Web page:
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date: 18 October 2019

(p. 539) Index

(p. 539) Index

A
Abbasid states. See Islamic empire
ʿAbd al-Malik, 519, 528, 530, 532, 535
Abu Salabikh (Mesopotamia), 103
Achaemenid empire, 199–202, 208–15
Alexander’s conquest of, 324, 328, 333
Aramaic as lingua franca, 211, 212
coinage, 210
collapse of, 227, 329
compared with Umayyad achievement, 522–23
continuities in later empires, 334, 339
deportations, 212
dipolomacy, 209
economy, 211
Edomites and, 180
elites, 211
infrastructure and irrigation, 211
Jewish states and, 190
kingship and political structure, 208–9, 212–13
language, 211, 212, 213
laws and legal institutions, 213
military, 191, 209–10
new order of, 153
religion, 212
size of, 29
tribute, 210
Yehud and, 183
Achaians, 307, 311–18, 337
Adjudication, 21. See also Laws and legal institutions
Administrative power, 18
Aedileship (Roman empire), 393, 394
Aegospotami, 298–99
Agathocles (Syracuse), 292
Agesilaos (Spartan), 290, 296
Agobard (bishop of Lyon), 506
The agrarian sociology of ancient civilizations (Weber), 63
Agrippa, Marcus, 185
Agrippa I, 187
Aiakid kingdom, 332
Aitolians, 308, 311, 312, 313, 314, 316, 319, 337
Akarnanian Oiniadai, 316
Akhenaten (Egypt), 78
Akkadian language, 172
Akragas (Greece), 261, 285
Akropolis (Greek), 265
Alaric I (Goth), 499
Alexander IV (Hellenistic empire), 328
Alexander Jannaeus, 194
Alexander Severus, 415
Alexander the Great, 202, 210, 214, 227, 299–300, 311, 325, 326, 328, 333, 337, 428, 433
Alexandria, 261, 333, 344, 439, 484, 490
“Alluvial agriculture,” 69
Amasis (Egypt), 80, 81, 199
Ambrose, 515
Amenhotep III, 250
Amin, Samir, 23
Ammianus Marcellinus, 502
Amphiaraion of Oropos, 319
Amphiktyonies (Greek), 307
Amphissaians, 308
Amun-Re at Karnak (Egypt), 88
Amyntas III of Macedon, 316
Amyzon (Seleucid), 341
Anatolian states, 161–79
Hittites, 161–77. See also Hittites
Phrygia, 177–78. See also Phrygia
Anderson, Benedict, 440
Andragoras (Parthia), 203
Andreski, Stanislav, 38
Andreyev, Yuri, 291
Anitta (Hittite), 162–63
Annals of Thutmose III (Egypt), 78
Anšan (Mesopotamia), 125
Anthropological study, 7, 12, 20
of Egypt, 63
Evans and, 236
heterachy, 25
inter-civilization contact, 35
Antigonids, 329, 332, 333, 337, 339, 344, 350
Antigonos (“general of Asia”), 328, 329
Antigonos (Hasmonean king), 184, 192
Antigonos Gonatas, 329
Antioch, 484, 490
Antiochia, 261
Antiochos I (Seleucid), 343
Antiochos III (Seleucid), 203, 204
Antiochos IV (Seleucid), 329, 336–37, 343
Antiochos VII (Seleucid), 326–27
Antonine dynasty (Rome), 444, 446
Antonine plague, 444
Antoninus Pius, 204, 445t
Antony, Mark, 184, 185, 204, 344, 417, 422 (p. 540)
Apollo at Thermon, 319
Arabic language, 519, 533
Arabs, 208, 226, 227, 458, 475, 480, 483, 490. See also Islamic empire
Aramaic as lingua franca, 211, 212, 330, 534
Archaeology, 12
Byzantion, 484
Carthage, 362, 363, 373
Egyptian sites, 62, 72, 73, 77, 86
Germanic states, 514
Greece, 287, 293, 295, 333, 338
inter-civilization contact, 35
Iranian empires, 209
Jewish states, 183
Marwanids, 535
Mesopotamian empires, 121, 122, 124
Minoan Crete, 236, 237
Mycenaean centers, 242, 244, 245, 249, 252–53
Near Eastern city-states, 96, 97, 98, 101, 102, 106–8
Roman monarchy, 440, 443
Roman republic, 384
Archidamus, 296
Archontes (Byzantine), 485, 495
Ardashir (Sasanian), 205, 220, 223, 224, 227
Argos, 263, 273, 274, 279
Arianism, 511
Ariovistus (Germanic king), 428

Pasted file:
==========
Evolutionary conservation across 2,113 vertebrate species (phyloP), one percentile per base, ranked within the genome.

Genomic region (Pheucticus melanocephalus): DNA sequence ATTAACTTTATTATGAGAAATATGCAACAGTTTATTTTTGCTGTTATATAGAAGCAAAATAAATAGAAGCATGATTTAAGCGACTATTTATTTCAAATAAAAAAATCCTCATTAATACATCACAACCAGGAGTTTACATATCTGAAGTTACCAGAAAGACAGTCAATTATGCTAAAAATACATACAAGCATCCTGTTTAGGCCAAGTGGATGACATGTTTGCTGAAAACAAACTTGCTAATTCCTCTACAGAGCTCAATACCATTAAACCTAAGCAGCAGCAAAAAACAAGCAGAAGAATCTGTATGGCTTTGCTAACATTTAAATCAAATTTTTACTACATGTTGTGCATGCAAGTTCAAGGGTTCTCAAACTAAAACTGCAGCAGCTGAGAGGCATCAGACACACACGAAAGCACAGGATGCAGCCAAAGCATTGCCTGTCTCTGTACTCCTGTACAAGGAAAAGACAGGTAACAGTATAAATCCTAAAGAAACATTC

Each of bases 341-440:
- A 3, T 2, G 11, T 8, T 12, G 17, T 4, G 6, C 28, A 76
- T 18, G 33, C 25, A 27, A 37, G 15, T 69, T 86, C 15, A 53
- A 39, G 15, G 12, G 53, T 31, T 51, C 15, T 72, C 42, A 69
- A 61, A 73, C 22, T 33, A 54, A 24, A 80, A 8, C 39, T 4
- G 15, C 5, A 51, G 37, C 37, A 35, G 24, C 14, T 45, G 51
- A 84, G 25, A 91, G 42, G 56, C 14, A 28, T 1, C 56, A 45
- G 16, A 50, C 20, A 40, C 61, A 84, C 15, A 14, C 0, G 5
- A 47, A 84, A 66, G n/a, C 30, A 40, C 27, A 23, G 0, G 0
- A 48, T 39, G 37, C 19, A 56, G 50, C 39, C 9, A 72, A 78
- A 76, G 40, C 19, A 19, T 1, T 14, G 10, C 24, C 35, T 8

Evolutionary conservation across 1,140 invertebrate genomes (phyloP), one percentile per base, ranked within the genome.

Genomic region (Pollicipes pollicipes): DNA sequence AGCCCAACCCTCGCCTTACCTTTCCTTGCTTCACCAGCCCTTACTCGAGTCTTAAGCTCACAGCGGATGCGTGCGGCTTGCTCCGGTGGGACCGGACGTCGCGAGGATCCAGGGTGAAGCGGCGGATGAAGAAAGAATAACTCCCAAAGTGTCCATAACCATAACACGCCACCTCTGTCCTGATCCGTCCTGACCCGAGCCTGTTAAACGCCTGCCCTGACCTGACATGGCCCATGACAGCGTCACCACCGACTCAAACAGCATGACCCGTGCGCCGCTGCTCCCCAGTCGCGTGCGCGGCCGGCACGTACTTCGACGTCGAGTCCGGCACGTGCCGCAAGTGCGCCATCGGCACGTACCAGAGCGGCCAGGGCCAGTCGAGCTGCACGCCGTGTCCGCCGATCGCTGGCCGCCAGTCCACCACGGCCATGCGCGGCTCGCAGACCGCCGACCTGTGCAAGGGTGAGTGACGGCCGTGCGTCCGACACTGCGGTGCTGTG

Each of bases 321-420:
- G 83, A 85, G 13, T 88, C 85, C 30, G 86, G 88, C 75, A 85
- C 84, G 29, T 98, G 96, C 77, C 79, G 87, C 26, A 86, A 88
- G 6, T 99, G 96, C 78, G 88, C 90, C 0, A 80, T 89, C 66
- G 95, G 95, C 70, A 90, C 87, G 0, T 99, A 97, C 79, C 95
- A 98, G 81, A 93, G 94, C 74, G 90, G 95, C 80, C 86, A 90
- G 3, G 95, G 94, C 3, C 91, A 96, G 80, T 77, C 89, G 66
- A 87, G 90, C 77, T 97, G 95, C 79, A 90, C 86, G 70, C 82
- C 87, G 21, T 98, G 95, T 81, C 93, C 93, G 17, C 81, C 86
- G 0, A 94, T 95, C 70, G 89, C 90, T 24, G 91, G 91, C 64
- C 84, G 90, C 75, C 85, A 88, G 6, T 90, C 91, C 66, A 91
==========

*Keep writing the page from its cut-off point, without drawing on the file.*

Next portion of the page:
Aristocracy, 19–20, 24. See also Elites
Carthage, 377–78, 380
European Middle Ages, 456
Germanic states, 509–12
Hellenistic empires, 330, 332–38, 340, 342, 344, 346, 348, 351–52
Roman monarchy, 427–38, 456
Aristotle, 62–65, 367, 369–71, 375
Arkadians, 264, 309, 311
Armenia. See Parthian empire
Arsaces (Parthia), 203, 216
Arsacid-Parthian empire, 215–18
art and culture, 217–18
feudalism and, 215
kingship, 216
military, 215–16
religion, 217
Artabanus IV (Arsacid), 205
Art and culture
Arsacid-Parthian empire, 217–18
Greek city-states, 268
Mycenaean period states, 252
Artaxerxes I (Persia), 202
Artaxerxes II (Persia), 202
Artaxerxes III (Persia), 202
Artemis at Kalydon, 319
Artemis Elaphebolia at Hyampolis, 318
Asclepiades of Mendes, 433
Assassinations of Roman emperors, 435, 446, 447
Assemblies (Roman empire), 387–88
Assurnasirpal II (Mesopotamia), 140–41, 146, 149
Assyrian empire, 137–50
civil servants, 143
collapse of, 148–50
diplomatic letters from, 143, 149
in eastern Anatolia, 162
economy, structure, and policy, 141–45
institutional hierarchy, 145
invasion of Egypt, 79, 82
kingship, 147, 149
Late Assyrian Period, 152
laws and legal institutions, 144
local civic institutions, 145
merchants, 144
Middle Assyrian Period, 138, 144
military, 142
patron-client relations, 144
peace, 149
propaganda, 146–47
religion and rituals, 147, 294
slavery, 143, 152
taxation, 142
tributes, collection of, 142
violence, 145
writing, 142
Astyages (Median), 199
Athena at Alalkomenai, 319
Athena Itonia at Boiotian Koroneia, 318
Athens
capital-intensive, 283, 292, 293
as city-state, 260, 263, 264, 268, 271, 272
cultural achievements, 296
economic services, 293
as empire, 279, 281m
military defeats of, 298
naval power, 284
religion and belief systems, 294
resident aliens, 288
slavery, 288
social customs, 288
Sparta vs., 290, 298, 299
subject cities, 289
taxes and government, 279, 291
victory over Persia, 284, 290
Atia (mother of Augustus), 433
Attalid kingdom, 327, 329, 333, 339, 343
Attika, 315
Attila, 458, 504
Augustus Caesar, 185, 187, 204, 327, 412–14, 417–23, 433
Aurelian (Roman emperor), 449
Aurelius, Marcus (Roman emperor), 446
Avidius Cassius, 204–5
Ayia Triada. See Crete
B
Babylon Epic of Creation, 107
Babylonians, 79, 123, 125, 127, 135–36, 150, 326
“Babylonian Talmud,” 225
Bagoas (Persia), 202
Baines, J., 236 (p. 541)
Baktria, 326, 343
Balance-of-power systems, 35
Balsam, 181
Ba’lu myth (Ugaritic), 111
Barbarians, 458, 498–502
Bar Kokhba Revolt (Judaea), 181, 217